- Webull and Robinhood both have great mobile apps for both Apple iOS and Android.
- Webull’s margin rate is 6.49%. Robinhood has a 5.00% margin rate but requires the $5/mo. subscription. If you want access to cheaper margin, consider M1 Finance.
- Robinhood offers an optional FDIC-insured checking account. Webull does not have a checking account option.
- Neither platform supports automatic rebalancing.
- Robinhood supports fractional shares. Webull does not.
Your choice between these two investing platforms should come down to whether or not you need access to retirement accounts, margin, fractional shares, and a checking account. If you’re more of a long-term buy-and-hold investor and don’t care about short-term trading and security analysis, go with M1 Finance.
Perhaps most importantly, the customer service and overall stability of Robinhood as a brokerage seem questionable to say the least, given the widespread user complaints and pending lawsuit over its March 2020 outages. I’d be inclined to go with Webull. You’ll get 2 free stocks from Webull upon signing up and funding your account after using the link below.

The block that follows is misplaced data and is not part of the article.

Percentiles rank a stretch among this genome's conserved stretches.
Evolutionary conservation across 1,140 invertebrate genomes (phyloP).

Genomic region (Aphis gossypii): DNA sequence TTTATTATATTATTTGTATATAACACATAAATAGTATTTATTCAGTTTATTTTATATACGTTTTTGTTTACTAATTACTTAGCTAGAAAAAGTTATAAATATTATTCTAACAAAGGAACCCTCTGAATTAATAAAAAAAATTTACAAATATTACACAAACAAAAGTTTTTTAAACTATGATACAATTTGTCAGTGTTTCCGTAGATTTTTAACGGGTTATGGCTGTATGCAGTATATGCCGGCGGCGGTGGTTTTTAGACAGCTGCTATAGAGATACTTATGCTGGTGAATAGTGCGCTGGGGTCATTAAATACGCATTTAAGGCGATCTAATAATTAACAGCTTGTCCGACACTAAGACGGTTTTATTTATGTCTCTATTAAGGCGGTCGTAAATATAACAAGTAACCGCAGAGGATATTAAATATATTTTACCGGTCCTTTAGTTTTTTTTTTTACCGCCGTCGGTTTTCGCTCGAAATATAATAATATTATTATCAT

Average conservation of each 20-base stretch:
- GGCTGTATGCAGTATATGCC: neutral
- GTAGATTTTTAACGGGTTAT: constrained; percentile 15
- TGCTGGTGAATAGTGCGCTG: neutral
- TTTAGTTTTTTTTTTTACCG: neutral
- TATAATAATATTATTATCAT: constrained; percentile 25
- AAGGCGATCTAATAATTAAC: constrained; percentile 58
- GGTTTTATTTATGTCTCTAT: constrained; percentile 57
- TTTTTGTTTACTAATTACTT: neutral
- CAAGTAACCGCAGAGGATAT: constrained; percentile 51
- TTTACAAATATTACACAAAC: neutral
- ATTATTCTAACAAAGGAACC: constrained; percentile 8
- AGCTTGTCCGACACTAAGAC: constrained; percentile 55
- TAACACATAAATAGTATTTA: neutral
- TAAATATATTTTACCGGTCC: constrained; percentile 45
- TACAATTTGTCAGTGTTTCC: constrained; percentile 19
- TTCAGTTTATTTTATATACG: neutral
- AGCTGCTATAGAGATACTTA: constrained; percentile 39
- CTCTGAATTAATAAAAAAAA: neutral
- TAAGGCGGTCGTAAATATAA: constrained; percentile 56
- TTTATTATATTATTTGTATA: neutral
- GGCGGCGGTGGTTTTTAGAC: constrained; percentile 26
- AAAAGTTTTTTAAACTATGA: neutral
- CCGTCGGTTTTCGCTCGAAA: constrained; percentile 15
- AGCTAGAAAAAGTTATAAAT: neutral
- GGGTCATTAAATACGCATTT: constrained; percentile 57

Webull is currently offering an account transfer promotion through March 31, 2021 as outlined below:
Disclaimer: While I love diving into investing-related data and playing around with backtests, I am in no way a certified expert. I have no formal financial education. I am not a financial advisor, portfolio manager, or accountant. This is not financial advice, investing advice, or tax advice. The information on this website is for informational and recreational purposes only. Investment products discussed (ETFs, mutual funds, etc.) are for illustrative purposes only. It is not a recommendation to buy, sell, or otherwise transact in any of the products mentioned. Do your own due diligence. Past performance does not guarantee future returns. Read my lengthier disclaimer here.